No DriveCam to set off this year…

February 2, 2016, 6:46 PM

This past Wednesday, Elyse and I went to the Washington Auto Show.  We checked out the cars, and then went down to see the Metrobus display.  This year, Metro had an Xcelsior artic on display.  Remembering last year where I inadvertently set off the DriveCam on the demo bus, I was surprised to see that there was no DriveCam on the demo bus this year:

I wonder if they remembered Elyse and me from last year, and thus waited until after the Auto Show was over to install the DriveCam.  In any case, it was interesting checking out this Xcelsior artic.  It’s a little different from the New Flyer DE40LFA and Neoplan AN460 artics that I’m more familiar with, as it has folding seats in the hinge area (I’ve only seen regular seats there), and it has rear-facing seats right in front of the hinge.  It also has white destination and window block signs, vs. the amber signs on most buses.

I also finally got my own photo of bus turn signals, mounted on the floor.  And here they are:

Bus turn signals.

Those two buttons on the floor are the turn signals.  I think you probably can tell which does which.  The turn signal only operates while you’re holding down the button, which I didn’t realize at first.  On my first day driving a transit bus, I was clicking the button with my foot to turn it on, and then clicking it again to turn it back off until I realized that it didn’t work like that.  And then I suppose people were wondering why I was turning without signaling.  Remember that before I got a transit job, I initially learned how to drive a bus on a school bus.  School buses have turn signals on the steering column like a car, whereas a transit bus has nothing on the steering column except for the wheel tilt knob.  I prefer the turn signals on the floor, because it gives the left foot something to do, and keeps both hands on the wheel.  I’m surprised that school buses don’t have that.

The folks running the Metro booth were giving out souvenirs, and so Elyse got a foam rubber Metrobus, which she is holding in this photo, taken on the artic:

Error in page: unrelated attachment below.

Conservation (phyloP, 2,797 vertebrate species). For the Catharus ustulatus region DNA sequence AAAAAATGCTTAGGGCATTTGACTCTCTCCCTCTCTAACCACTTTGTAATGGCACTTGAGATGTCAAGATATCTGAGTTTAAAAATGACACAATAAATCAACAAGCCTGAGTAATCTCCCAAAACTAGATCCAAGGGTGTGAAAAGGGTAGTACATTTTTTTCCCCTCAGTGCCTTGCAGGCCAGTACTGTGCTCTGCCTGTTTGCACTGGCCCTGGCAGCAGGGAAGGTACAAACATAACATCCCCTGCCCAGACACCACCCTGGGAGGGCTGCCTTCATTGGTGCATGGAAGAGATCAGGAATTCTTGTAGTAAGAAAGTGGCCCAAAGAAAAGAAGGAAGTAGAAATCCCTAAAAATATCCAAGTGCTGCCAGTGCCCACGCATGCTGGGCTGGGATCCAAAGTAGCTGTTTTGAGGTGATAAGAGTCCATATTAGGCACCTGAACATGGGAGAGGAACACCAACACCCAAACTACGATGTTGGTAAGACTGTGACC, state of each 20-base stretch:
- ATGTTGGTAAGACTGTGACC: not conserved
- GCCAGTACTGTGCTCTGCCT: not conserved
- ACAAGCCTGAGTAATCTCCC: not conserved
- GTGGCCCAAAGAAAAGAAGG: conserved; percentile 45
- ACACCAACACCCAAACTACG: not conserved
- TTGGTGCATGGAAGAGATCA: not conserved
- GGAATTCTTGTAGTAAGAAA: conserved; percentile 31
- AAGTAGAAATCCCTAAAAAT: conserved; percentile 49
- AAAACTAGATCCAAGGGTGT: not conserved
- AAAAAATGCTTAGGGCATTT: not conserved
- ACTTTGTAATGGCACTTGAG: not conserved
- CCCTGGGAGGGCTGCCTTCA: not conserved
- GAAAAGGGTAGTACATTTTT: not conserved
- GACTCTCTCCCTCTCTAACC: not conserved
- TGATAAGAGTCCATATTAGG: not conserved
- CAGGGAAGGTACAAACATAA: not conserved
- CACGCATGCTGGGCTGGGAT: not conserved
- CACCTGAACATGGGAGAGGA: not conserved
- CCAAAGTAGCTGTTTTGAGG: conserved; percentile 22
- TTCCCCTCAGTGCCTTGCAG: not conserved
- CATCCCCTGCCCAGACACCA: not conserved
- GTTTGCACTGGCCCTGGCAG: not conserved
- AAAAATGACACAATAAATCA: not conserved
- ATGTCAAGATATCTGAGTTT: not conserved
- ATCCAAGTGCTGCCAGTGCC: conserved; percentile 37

Elyse in the back row of 5480.

It’s a New Flyer Xcelsior in the MetroExtra paint scheme, numbered 7091.  Not bad.  She also got a similar Xcelsior in the red scheme, numbered 7001.  This expands her WMATA fleet to four, as she has a model NABI artic that she got at last year’s show, and then she also has a GMC RTS model in WMATA colors, and a small model Flxible Metro painted in WMATA colors that she got from a friend.

We also each did the “Manny the Metrobus” coloring page:

My "Manny the Metrobus" page. I did something like a typical Orion V scheme, and numbered it 2137.  Elyse's "Manny the Metrobus" page. She came up with her own paint scheme.

My drawing is on the left, and Elyse’s is on the right.  I did mine in something resembling an Orion V paint scheme, and then Elyse did hers in something totally unique.  Someone needs to photoshop Elyse’s scheme onto a photo of an actual bus to see how it might look in real life.

Outside of the buses, we checked out a few cars, and I discovered how poor of a fit I am in many cars.  Apparently, people with long legs are not supposed to drive cars.  It’s like the Toyota Sienna that my mother used to have.  In order to reach the pedals, the steering wheel would be too far back, requiring an un-ergonomic reach in order to steer.  In order to have the steering wheel in the right spot, my knees would be smashed against the dashboard.  Not fun.  Even the big SUVs suffered from the same problem.  You know, these:

Sitting in a GMC Yukon XL SUV.

You would think that with as much room as those things have inside, they would have made a wheel that telescopes far enough out to accommodate taller folks.  I commented that in order to drive a really big SUV, not only do you have to be poorly endowed, but you must also have short legs.

Otherwise, these two cars at the Toyota booth were pretty cool:

Toyota Mirai, complete with gull-wing doors
Toyota Mirai, powered by fuel cells

Toyota Coms
Toyota Coms electric vehicle

Regarding the Mirai, I just would love to have a car with gull-wing doors.  However, I wonder how well doors like that would work in a tight parking space.  Regarding the Coms, that thing reminded me of an Isetta (you know, the car that Steve Urkel had on Family Matters) because of the single rear wheel, though unlike the Isetta, this car seats only one person, and the door is on the side like a normal car.  I do, however, wonder how it handles on the road, or if this thing would even be street-legal in the first place.

And just to tweak Elyse a little bit, I was pronouncing “Toyota” as “Tyota” (TIE-oh-ta).

Then when Elyse and I got back to my house, I took some photos of the foam rubber Metrobuses like they were the real deal:

Toy 7091, photographed in my kitchen at a similar angle to how I would photograph a real bus.

Toy 7001, photographed in my kitchen at a similar angle to how I would photograph a real bus.

Despite being foam rubber toys, I enjoyed photographing these like they were real buses.  Compare these to my photos of real Metrobuses on Flickr.

So all in all, the Washington Auto Show was pretty fun.  I wonder what they will have in store for next year…

Categories: Elyse, Events, Washington DC, WMATA